Copp’s Hill Burying Ground was Boston’s largest colonial cemetery, dating from 1659.  Most of the people here are ordinary Bostonians; merchants, artisans and craftspeople who lived in the North End of Boston.  A few are notable.  Cotton Mather and Increase Mather, son and father, Puritan ministers who played a large role in the Salem Witch Trials, are buried here.  The sexton of the Old North Church who raised the lanterns, Robert Newman, is also among those who rest here.  It is also believed that approximately 1,000 free African-Americans lie here.

It isn’t all peaceful however.  The British used the burying ground as a vantage point and placed cannons here, in order to bombard Charlestown during the Battle of Bunker Hill in 1775.

Stop 15: USS Constitution

The USS Constitution, nicknamed “Old Ironsides”, is the oldest commissioned warship afloat in the world!  She was built over the span of four years, and completed in 1797!

The USS Constitution was rated at 44 guns, but usually carried between 50 and 60 guns.  She also had a larger crew than many ships she came up against.  That combined with her top speed of 13 knots gave her a competitive advantage.

Old Ironsides got her nickname in the War of 1812, when she battled against the British Frigate HMS Guerriere, and cannonballs seemed to bounce off her as if she were made of iron.  This was due to the three layers of white oak and live oak she was constructed with.  Her copper fastenings were made by Paul Revere.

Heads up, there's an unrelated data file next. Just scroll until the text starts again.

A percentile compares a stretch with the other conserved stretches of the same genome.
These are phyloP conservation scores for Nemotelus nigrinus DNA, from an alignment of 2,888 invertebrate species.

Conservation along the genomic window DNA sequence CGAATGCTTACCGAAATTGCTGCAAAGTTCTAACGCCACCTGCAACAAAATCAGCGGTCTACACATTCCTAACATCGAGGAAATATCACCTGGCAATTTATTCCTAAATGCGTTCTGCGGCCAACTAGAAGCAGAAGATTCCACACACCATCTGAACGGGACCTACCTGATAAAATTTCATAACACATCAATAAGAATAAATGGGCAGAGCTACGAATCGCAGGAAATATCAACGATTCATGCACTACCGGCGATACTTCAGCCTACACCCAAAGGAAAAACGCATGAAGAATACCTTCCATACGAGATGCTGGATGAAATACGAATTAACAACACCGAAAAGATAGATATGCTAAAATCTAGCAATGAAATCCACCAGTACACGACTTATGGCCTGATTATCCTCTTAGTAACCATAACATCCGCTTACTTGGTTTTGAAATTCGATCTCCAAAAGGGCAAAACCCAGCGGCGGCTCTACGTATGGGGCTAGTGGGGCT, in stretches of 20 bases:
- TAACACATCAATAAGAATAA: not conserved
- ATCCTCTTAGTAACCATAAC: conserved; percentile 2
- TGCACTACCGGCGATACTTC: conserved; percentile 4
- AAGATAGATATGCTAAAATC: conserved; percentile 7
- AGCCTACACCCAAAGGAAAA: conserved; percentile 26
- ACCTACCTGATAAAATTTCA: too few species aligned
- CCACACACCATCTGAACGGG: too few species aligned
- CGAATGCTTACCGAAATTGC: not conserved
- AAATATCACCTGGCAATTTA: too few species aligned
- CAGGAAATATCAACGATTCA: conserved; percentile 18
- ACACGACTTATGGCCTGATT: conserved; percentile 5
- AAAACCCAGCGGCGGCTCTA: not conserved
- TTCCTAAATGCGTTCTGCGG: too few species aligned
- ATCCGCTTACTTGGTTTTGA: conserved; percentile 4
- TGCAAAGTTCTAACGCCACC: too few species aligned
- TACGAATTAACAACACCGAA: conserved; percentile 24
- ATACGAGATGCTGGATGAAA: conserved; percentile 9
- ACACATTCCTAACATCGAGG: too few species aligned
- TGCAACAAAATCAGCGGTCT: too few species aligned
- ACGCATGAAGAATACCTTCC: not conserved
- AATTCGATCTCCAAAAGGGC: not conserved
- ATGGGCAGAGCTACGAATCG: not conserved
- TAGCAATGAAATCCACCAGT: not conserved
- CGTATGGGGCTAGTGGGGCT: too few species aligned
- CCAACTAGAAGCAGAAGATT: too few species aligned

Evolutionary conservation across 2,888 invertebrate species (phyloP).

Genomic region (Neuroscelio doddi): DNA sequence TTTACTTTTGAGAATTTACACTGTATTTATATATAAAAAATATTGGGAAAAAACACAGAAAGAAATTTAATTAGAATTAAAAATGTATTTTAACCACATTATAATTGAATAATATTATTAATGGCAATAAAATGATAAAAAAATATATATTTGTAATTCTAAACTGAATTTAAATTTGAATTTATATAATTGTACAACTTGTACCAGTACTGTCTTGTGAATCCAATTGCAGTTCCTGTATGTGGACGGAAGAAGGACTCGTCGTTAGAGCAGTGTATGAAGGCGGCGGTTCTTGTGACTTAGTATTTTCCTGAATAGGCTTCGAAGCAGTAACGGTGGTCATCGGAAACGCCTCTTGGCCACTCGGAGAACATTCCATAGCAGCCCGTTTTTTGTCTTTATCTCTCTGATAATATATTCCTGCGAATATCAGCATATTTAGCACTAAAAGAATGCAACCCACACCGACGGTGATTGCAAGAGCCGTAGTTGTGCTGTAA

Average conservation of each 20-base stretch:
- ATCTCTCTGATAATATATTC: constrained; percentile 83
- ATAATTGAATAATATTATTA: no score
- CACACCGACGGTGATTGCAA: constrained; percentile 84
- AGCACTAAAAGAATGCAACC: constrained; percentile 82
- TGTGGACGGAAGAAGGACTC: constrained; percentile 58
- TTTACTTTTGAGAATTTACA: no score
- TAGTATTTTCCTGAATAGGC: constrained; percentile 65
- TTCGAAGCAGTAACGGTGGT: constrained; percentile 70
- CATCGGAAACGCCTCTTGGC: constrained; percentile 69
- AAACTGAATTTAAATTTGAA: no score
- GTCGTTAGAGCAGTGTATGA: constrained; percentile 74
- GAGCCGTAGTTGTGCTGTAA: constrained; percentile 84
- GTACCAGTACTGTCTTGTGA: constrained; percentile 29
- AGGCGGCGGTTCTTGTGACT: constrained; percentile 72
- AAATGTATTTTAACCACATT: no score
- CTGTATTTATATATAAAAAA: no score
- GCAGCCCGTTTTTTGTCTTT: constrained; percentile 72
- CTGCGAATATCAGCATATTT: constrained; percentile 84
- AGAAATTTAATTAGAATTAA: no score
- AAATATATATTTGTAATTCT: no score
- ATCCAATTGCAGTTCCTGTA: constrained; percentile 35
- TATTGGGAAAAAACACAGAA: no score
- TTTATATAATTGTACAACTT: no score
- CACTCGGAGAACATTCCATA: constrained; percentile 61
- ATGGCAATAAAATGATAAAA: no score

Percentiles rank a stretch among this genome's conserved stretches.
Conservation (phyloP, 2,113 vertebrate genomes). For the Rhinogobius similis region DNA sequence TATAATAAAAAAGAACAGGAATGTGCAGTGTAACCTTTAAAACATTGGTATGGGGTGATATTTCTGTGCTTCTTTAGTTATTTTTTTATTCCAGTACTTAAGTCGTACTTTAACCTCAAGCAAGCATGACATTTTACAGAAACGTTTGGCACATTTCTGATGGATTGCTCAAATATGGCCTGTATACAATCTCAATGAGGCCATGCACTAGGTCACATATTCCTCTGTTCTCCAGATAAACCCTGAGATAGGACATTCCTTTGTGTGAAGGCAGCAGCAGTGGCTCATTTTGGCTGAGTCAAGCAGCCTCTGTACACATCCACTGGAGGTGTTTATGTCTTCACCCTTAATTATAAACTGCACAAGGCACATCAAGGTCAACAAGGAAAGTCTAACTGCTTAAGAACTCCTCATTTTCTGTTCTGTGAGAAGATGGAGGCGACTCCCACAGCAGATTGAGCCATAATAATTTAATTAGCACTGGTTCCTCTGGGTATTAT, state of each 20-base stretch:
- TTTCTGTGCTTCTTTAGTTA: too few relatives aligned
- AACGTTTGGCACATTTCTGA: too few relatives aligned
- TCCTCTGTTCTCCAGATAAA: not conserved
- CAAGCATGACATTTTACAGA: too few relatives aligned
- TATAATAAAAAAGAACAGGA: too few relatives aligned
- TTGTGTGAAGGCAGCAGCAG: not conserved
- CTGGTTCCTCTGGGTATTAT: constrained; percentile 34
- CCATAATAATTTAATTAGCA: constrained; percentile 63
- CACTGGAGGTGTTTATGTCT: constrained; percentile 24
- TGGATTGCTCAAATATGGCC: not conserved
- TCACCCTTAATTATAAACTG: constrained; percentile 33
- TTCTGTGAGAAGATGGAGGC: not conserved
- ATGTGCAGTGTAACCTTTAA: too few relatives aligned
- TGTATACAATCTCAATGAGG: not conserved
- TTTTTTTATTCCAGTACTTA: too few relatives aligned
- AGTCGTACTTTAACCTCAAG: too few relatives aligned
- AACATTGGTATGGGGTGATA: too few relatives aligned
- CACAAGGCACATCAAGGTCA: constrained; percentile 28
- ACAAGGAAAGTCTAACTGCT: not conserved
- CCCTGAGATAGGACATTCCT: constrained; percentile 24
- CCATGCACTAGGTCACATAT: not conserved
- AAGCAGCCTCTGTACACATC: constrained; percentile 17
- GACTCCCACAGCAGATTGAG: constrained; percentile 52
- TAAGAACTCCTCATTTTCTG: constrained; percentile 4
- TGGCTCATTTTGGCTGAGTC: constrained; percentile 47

The USS Constitution is berthed at the Charlestown Navy Yard and she heads out into Boston Harbor several times a year for demonstrations.  The Navy Yard and the USS Constitution are part of the Boston National Historical Park, and there are several passport stamps!  Because she is still a commissioned warship, she still has a crew of naval officers and enlisted personnel.  Clara and I were able to tour her, and it was so fun to check her out!  Watch out for the low ceilings!

Stop 16: Bunker Hill Monument

The first major battle of the Revolutionary War was the Battle of Bunker Hill, on June 17, 1775.  Interestingly there was confusion about which hill was supposed to be fortified.  So it was actually Breed’s Hill that was incorrectly fortified due to an incorrect map, and the Battle of Bunker Hill was actually fought on Breed’s Hill.